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PSYC62H3 (313)

chapter notes 5

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Suzanne Erb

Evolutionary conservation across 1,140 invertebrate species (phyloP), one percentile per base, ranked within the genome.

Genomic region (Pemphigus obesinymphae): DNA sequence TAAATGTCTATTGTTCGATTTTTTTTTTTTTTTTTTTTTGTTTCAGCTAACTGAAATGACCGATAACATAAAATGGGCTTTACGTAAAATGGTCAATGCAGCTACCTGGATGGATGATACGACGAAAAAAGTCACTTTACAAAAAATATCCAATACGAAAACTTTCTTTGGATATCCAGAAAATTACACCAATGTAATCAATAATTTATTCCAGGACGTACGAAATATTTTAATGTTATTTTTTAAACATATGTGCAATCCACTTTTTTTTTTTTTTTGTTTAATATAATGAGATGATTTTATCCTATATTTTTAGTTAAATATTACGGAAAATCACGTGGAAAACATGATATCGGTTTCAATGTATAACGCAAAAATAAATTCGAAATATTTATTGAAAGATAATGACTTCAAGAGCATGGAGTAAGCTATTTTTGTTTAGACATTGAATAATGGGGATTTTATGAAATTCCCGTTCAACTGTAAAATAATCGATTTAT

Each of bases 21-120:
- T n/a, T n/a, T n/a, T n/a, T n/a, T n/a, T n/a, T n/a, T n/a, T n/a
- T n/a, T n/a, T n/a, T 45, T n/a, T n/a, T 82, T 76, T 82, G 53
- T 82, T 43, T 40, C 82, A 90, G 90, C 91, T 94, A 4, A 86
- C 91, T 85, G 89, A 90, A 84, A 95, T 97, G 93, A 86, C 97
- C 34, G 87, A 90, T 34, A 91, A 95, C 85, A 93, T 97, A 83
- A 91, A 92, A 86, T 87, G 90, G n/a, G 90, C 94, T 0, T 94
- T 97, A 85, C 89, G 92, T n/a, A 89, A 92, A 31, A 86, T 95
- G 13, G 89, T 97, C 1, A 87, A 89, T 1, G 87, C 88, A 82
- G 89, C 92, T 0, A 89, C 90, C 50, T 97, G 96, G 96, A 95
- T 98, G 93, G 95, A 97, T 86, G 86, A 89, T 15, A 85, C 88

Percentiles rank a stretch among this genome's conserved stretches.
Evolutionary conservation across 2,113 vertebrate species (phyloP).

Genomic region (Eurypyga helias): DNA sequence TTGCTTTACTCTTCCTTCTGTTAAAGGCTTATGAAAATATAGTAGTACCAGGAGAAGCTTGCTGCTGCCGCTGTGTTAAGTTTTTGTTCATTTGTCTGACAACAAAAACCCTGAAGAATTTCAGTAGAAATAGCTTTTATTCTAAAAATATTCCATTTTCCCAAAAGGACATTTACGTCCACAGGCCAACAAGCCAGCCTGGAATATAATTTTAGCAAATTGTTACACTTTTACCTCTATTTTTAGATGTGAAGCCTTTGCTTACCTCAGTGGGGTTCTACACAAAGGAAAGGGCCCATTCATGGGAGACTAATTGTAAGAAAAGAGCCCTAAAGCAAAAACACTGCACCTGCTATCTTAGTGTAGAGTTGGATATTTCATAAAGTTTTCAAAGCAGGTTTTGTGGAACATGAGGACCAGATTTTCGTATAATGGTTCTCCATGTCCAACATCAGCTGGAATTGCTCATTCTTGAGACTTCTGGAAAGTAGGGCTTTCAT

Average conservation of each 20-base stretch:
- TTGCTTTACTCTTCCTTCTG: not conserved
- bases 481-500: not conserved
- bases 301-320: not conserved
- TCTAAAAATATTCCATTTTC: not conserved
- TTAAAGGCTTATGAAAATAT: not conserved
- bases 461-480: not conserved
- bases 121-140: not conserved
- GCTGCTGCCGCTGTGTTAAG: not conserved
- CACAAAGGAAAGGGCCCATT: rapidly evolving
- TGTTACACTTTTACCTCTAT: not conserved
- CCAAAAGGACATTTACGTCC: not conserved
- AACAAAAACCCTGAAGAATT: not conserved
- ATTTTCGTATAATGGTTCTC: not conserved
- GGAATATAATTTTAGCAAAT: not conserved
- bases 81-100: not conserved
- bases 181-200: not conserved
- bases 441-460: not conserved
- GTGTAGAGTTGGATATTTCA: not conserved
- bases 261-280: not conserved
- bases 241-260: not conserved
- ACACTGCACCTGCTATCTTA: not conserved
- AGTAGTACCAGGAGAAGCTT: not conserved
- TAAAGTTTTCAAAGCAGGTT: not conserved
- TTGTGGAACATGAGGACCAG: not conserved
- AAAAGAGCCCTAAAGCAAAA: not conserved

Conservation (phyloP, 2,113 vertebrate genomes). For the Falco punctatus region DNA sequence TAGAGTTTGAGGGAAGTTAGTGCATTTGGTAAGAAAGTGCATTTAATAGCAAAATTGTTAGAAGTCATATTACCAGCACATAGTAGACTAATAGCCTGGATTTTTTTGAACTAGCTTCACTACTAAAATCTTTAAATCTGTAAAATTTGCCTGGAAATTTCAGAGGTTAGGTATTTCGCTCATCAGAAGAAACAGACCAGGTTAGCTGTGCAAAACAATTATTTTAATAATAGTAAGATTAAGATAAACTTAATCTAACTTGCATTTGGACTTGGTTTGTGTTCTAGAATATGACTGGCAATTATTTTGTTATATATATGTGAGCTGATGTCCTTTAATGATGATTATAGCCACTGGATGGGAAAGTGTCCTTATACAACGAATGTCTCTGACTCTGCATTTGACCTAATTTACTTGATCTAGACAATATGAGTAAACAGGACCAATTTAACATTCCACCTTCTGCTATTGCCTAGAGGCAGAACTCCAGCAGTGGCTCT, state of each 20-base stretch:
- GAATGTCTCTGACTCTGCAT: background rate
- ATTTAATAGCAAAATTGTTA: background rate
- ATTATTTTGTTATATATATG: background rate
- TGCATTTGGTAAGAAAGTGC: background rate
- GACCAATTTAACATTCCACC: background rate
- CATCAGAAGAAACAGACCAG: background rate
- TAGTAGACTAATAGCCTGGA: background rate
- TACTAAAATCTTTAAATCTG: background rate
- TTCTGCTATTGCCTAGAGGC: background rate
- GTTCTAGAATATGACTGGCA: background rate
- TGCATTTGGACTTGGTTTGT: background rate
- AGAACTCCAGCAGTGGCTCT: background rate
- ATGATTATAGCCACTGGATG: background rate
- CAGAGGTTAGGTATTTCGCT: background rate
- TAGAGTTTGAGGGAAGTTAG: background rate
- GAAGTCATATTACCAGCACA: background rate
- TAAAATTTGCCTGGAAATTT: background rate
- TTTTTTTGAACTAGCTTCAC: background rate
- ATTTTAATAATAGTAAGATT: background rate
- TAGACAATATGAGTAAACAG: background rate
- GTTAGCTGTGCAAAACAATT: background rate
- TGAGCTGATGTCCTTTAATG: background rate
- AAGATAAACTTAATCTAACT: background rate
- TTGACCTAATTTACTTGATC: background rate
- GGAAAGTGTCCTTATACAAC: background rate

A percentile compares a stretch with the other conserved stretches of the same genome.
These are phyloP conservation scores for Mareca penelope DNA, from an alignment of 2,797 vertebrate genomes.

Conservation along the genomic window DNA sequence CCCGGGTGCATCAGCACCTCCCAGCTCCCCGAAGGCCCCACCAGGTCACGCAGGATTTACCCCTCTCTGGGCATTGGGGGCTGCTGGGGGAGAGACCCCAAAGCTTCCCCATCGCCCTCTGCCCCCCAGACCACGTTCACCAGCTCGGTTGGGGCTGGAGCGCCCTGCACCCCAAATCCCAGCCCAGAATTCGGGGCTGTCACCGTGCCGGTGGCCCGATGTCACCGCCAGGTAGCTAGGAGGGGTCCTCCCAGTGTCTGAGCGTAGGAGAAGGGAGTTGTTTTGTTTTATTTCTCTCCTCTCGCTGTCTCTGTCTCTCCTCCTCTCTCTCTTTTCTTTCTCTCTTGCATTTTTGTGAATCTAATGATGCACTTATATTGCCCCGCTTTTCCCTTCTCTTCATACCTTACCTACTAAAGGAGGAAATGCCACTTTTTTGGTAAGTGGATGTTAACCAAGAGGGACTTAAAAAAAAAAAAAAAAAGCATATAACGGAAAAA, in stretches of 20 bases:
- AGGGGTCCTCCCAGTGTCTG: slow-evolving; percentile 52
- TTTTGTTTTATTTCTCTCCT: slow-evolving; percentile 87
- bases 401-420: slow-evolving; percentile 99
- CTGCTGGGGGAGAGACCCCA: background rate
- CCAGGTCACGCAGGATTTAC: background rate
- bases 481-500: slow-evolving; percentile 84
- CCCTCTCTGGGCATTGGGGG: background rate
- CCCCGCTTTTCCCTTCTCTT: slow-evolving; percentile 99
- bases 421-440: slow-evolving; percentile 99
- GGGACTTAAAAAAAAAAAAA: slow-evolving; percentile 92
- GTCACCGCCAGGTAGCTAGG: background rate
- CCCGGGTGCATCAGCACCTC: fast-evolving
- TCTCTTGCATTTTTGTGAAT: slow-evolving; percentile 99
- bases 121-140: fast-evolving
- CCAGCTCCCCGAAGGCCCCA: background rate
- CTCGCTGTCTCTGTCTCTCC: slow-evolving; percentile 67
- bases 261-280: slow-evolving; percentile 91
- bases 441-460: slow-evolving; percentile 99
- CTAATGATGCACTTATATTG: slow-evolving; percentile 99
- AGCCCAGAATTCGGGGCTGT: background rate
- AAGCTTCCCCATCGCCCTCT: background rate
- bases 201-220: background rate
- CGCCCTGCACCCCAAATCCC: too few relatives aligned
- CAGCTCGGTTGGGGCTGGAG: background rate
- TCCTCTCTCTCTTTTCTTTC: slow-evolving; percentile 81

Chapter 5 NEUROACTIVE LIGANGS AND THE NERVOUS SYSTEM - Specific neuroactive ligands are highly localized in some areas of the brain, while others are distributed widely throughout the nervous system. - By interacting with the natural neuroactive ligands in various areas of the brain, drugs can shift normal psychological activities carried out by the brain into abnormal ones and in some cases, can serve to normalize abnormal psychological activities. Neurotransmitters, Neuromodulators, and Neurohormones - Neurotransmitters are commonly viewed as chemical that are located in specific regions of neurons, are released under specific stimulation, act on a specific set of receptors, and induce short-duration changes in membrane potential. - Neurohormones, these are chemicals that are synthesized in one area of the nervous system, are released into circulation, travel to some site that is distant from the release site, and then produce some effect on the brain or body. - There are chmicals that have some of the characteristics of neurotransmitters or neurohormones, but by themselves have no intrinsic activity except in the presence of other synaptic activity =Neuromodulators because they modify response to other transmitter presynaptically or postsynaptically while not showing any direct shifts in membrane potential or conductance when tested for actions on their own. Eg. A neuromodulator may induce a change in the binding of a neurotransmitter to its receptor, or it can act through secondary messengers to modulate neural responses to a neurotransmitter. - A chemical that appears to play the role of a neurotransmitter in one area of the nervous system may play the role of a neuromodulator or neurohormone somewhere else in the body. - Hundreds of chemicals in the nerbous system have eeb indentified as either being or having the potential to be neurotransmitter. - They range in structural complexity from molecules of two atoms eg NO and CO - The major chemical classes of transmitters are amines, amino acides, and peptides. - With respect to the CNS, most of these chemicals have yet to meet several criteria that would definitely indicate their roles as neurotransmitters. In order for a chemical to be designated as a neurotransmitter: 1. It should be found in presynaptic neurons 2. Enzymes necessary for its synthesis must also be present in the neuron 3. There should a mechanism for terminating its action 4. Its direct application to the postsynaptic neuron should be equivalent to stimulation of the presynaptic neuron www.notesolution.com5. When the presynaptic neuron is stimulated, the synaptic cleft should contain the neurotransmitter 6. Drugs interfering with the synthesis or reaction at the postsynaptic membrane should block the effects of the presnaptic neuronal stimulation and 7. Drugs blocking the action of the inactivating enzyme should prolong the transmitters action - Though most of the chemicals satisfy one or more of these criteria only Ach and NE in the peripheral nervous system satisfy all of them - Virtually every drug that alters psychological function does so by interacting with one or more neurotransmitter systems in the brain. - Drugs have been shown to alter the synthesis, storage, release, enzymatic inactivation, and reuptake of the neurotransmitter. - Many drugs either mimic (agonists) or block (antagonists) specific neurotransmitters at their receptors, both presynaptic and postsynaptic. - If the drug mimics the neurotransmitter at its postsynaptic receptor, it will enhance the neurotransmitters ability to alter activity of the postsynaptic cell. - If the drug mimics the action of the neurotransmitter at its auto-receptors and inhibits the release of the neurotransmitter, it will reduce the neurotransmitters ability to alter the activity of the postsynaptic cell. - If a drug mimics a neurotransmitter at both its auto-receptor and its postsynaptic receptors, but has a greater affinity for its auto-receptora situation that is nor uncommon. The drug may reduce the neurotransmitters action at postsynaptic receptor when administered in low doses (because activation of the auto-receptors decrease the amount of endogenous neurotransmitter available for activating the postsynaptic receptor), but it may activate the transmitters postsynaptic receptor when administered in higher doses. In such cases, even though there is less endogenous transmitter available for the receptor, the drug takes its place so that there is more postsynaptic receptor activation that might occur normally with the transmitter alone. - One of the primary problems we currently have with respect to drugs is their relative lack of speficity, which can result in dependence and side effects that may, in the long run, be worse for patients than the condition they took the drug to counteract. A psychoactive drug can alter any number of the processes involved in the communication system. It can: 1. Increase or decrease the rate of synthesizing one of more neurotransmitters 2. Increase or decrease the amount of neurotransmitter released 3. Enhance or prevent the storage of neurotransmitter 4. Increase or decrease a neurotransmitters rate of metabolic breakdown. 5. Bind to the presynaptic or postsynaptic receptors for the neurotransmitter and, depending on whether or not the drug activates the receptor, it can accentuate or blunt the neurotransmitters effect 6. Reduce or enhance the neurotransmitters reuptake. www.notesolution.com
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